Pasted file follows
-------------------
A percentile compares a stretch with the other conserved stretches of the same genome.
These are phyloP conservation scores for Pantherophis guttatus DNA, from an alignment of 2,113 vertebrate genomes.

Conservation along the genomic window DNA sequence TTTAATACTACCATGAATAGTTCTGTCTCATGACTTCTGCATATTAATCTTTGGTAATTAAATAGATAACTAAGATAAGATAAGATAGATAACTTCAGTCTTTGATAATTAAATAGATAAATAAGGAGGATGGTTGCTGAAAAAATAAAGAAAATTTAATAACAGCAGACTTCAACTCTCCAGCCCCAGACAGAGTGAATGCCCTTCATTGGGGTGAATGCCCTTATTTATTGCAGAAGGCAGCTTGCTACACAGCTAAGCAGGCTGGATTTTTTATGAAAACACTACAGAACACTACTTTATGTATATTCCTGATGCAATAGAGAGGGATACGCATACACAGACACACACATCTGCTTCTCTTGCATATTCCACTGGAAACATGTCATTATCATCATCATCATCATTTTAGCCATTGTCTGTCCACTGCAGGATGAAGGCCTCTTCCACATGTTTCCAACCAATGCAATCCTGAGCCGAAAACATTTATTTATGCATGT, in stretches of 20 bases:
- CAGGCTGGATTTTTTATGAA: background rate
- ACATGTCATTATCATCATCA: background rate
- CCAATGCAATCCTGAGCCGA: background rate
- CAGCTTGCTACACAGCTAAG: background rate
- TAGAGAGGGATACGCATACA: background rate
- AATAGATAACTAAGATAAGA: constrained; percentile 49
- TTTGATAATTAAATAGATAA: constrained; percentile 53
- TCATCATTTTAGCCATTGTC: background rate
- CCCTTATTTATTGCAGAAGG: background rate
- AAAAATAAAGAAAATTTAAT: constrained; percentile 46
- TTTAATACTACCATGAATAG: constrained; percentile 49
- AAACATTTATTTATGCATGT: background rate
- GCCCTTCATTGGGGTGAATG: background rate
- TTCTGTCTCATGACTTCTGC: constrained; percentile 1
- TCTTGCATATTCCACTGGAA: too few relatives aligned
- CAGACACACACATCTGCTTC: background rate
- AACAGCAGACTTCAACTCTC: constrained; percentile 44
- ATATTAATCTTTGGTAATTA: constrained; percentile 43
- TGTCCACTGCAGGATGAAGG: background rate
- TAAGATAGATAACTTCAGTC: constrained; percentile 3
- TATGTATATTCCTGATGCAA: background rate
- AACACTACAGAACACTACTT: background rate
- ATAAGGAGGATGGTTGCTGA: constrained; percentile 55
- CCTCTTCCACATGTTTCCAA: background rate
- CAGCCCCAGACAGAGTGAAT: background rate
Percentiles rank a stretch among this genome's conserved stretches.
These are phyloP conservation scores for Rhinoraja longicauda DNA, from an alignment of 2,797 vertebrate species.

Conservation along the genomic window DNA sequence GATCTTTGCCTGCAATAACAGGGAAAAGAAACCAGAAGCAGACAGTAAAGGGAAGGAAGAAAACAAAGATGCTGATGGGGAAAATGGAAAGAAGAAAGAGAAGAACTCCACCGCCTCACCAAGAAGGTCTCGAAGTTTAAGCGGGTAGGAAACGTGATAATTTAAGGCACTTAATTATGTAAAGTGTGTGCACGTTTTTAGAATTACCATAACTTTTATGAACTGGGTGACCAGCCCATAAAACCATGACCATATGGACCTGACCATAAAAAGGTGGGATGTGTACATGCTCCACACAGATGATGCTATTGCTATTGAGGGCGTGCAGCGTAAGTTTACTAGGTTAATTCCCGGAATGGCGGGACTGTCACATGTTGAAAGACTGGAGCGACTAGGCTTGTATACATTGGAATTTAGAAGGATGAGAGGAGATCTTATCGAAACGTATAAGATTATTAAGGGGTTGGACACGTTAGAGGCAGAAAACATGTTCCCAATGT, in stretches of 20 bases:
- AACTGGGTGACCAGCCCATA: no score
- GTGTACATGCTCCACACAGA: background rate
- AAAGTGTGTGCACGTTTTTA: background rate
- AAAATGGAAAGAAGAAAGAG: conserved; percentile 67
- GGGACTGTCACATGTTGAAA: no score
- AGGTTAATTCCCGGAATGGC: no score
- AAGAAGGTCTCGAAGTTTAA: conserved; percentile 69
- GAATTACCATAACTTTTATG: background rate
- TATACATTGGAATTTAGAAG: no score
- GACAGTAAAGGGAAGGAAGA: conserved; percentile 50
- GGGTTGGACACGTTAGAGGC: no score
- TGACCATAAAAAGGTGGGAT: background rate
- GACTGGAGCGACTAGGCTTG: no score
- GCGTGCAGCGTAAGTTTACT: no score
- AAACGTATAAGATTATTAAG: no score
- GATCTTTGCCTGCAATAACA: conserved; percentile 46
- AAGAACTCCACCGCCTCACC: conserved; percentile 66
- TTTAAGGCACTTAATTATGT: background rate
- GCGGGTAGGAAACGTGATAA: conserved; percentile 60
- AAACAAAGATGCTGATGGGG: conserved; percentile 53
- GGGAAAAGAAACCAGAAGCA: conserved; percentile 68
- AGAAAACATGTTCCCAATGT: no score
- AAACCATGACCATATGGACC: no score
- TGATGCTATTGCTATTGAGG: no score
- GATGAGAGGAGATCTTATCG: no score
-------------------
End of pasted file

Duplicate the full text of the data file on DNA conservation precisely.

A percentile compares a stretch with the other conserved stretches of the same genome.
These are phyloP conservation scores for Pantherophis guttatus DNA, from an alignment of 2,113 vertebrate genomes.

Conservation along the genomic window DNA sequence TTTAATACTACCATGAATAGTTCTGTCTCATGACTTCTGCATATTAATCTTTGGTAATTAAATAGATAACTAAGATAAGATAAGATAGATAACTTCAGTCTTTGATAATTAAATAGATAAATAAGGAGGATGGTTGCTGAAAAAATAAAGAAAATTTAATAACAGCAGACTTCAACTCTCCAGCCCCAGACAGAGTGAATGCCCTTCATTGGGGTGAATGCCCTTATTTATTGCAGAAGGCAGCTTGCTACACAGCTAAGCAGGCTGGATTTTTTATGAAAACACTACAGAACACTACTTTATGTATATTCCTGATGCAATAGAGAGGGATACGCATACACAGACACACACATCTGCTTCTCTTGCATATTCCACTGGAAACATGTCATTATCATCATCATCATCATTTTAGCCATTGTCTGTCCACTGCAGGATGAAGGCCTCTTCCACATGTTTCCAACCAATGCAATCCTGAGCCGAAAACATTTATTTATGCATGT, in stretches of 20 bases:
- CAGGCTGGATTTTTTATGAA: background rate
- ACATGTCATTATCATCATCA: background rate
- CCAATGCAATCCTGAGCCGA: background rate
- CAGCTTGCTACACAGCTAAG: background rate
- TAGAGAGGGATACGCATACA: background rate
- AATAGATAACTAAGATAAGA: constrained; percentile 49
- TTTGATAATTAAATAGATAA: constrained; percentile 53
- TCATCATTTTAGCCATTGTC: background rate
- CCCTTATTTATTGCAGAAGG: background rate
- AAAAATAAAGAAAATTTAAT: constrained; percentile 46
- TTTAATACTACCATGAATAG: constrained; percentile 49
- AAACATTTATTTATGCATGT: background rate
- GCCCTTCATTGGGGTGAATG: background rate
- TTCTGTCTCATGACTTCTGC: constrained; percentile 1
- TCTTGCATATTCCACTGGAA: too few relatives aligned
- CAGACACACACATCTGCTTC: background rate
- AACAGCAGACTTCAACTCTC: constrained; percentile 44
- ATATTAATCTTTGGTAATTA: constrained; percentile 43
- TGTCCACTGCAGGATGAAGG: background rate
- TAAGATAGATAACTTCAGTC: constrained; percentile 3
- TATGTATATTCCTGATGCAA: background rate
- AACACTACAGAACACTACTT: background rate
- ATAAGGAGGATGGTTGCTGA: constrained; percentile 55
- CCTCTTCCACATGTTTCCAA: background rate
- CAGCCCCAGACAGAGTGAAT: background rate
Percentiles rank a stretch among this genome's conserved stretches.
These are phyloP conservation scores for Rhinoraja longicauda DNA, from an alignment of 2,797 vertebrate species.

Conservation along the genomic window DNA sequence GATCTTTGCCTGCAATAACAGGGAAAAGAAACCAGAAGCAGACAGTAAAGGGAAGGAAGAAAACAAAGATGCTGATGGGGAAAATGGAAAGAAGAAAGAGAAGAACTCCACCGCCTCACCAAGAAGGTCTCGAAGTTTAAGCGGGTAGGAAACGTGATAATTTAAGGCACTTAATTATGTAAAGTGTGTGCACGTTTTTAGAATTACCATAACTTTTATGAACTGGGTGACCAGCCCATAAAACCATGACCATATGGACCTGACCATAAAAAGGTGGGATGTGTACATGCTCCACACAGATGATGCTATTGCTATTGAGGGCGTGCAGCGTAAGTTTACTAGGTTAATTCCCGGAATGGCGGGACTGTCACATGTTGAAAGACTGGAGCGACTAGGCTTGTATACATTGGAATTTAGAAGGATGAGAGGAGATCTTATCGAAACGTATAAGATTATTAAGGGGTTGGACACGTTAGAGGCAGAAAACATGTTCCCAATGT, in stretches of 20 bases:
- AACTGGGTGACCAGCCCATA: no score
- GTGTACATGCTCCACACAGA: background rate
- AAAGTGTGTGCACGTTTTTA: background rate
- AAAATGGAAAGAAGAAAGAG: conserved; percentile 67
- GGGACTGTCACATGTTGAAA: no score
- AGGTTAATTCCCGGAATGGC: no score
- AAGAAGGTCTCGAAGTTTAA: conserved; percentile 69
- GAATTACCATAACTTTTATG: background rate
- TATACATTGGAATTTAGAAG: no score
- GACAGTAAAGGGAAGGAAGA: conserved; percentile 50
- GGGTTGGACACGTTAGAGGC: no score
- TGACCATAAAAAGGTGGGAT: background rate
- GACTGGAGCGACTAGGCTTG: no score
- GCGTGCAGCGTAAGTTTACT: no score
- AAACGTATAAGATTATTAAG: no score
- GATCTTTGCCTGCAATAACA: conserved; percentile 46
- AAGAACTCCACCGCCTCACC: conserved; percentile 66
- TTTAAGGCACTTAATTATGT: background rate
- GCGGGTAGGAAACGTGATAA: conserved; percentile 60
- AAACAAAGATGCTGATGGGG: conserved; percentile 53
- GGGAAAAGAAACCAGAAGCA: conserved; percentile 68
- AGAAAACATGTTCCCAATGT: no score
- AAACCATGACCATATGGACC: no score
- TGATGCTATTGCTATTGAGG: no score
- GATGAGAGGAGATCTTATCG: no score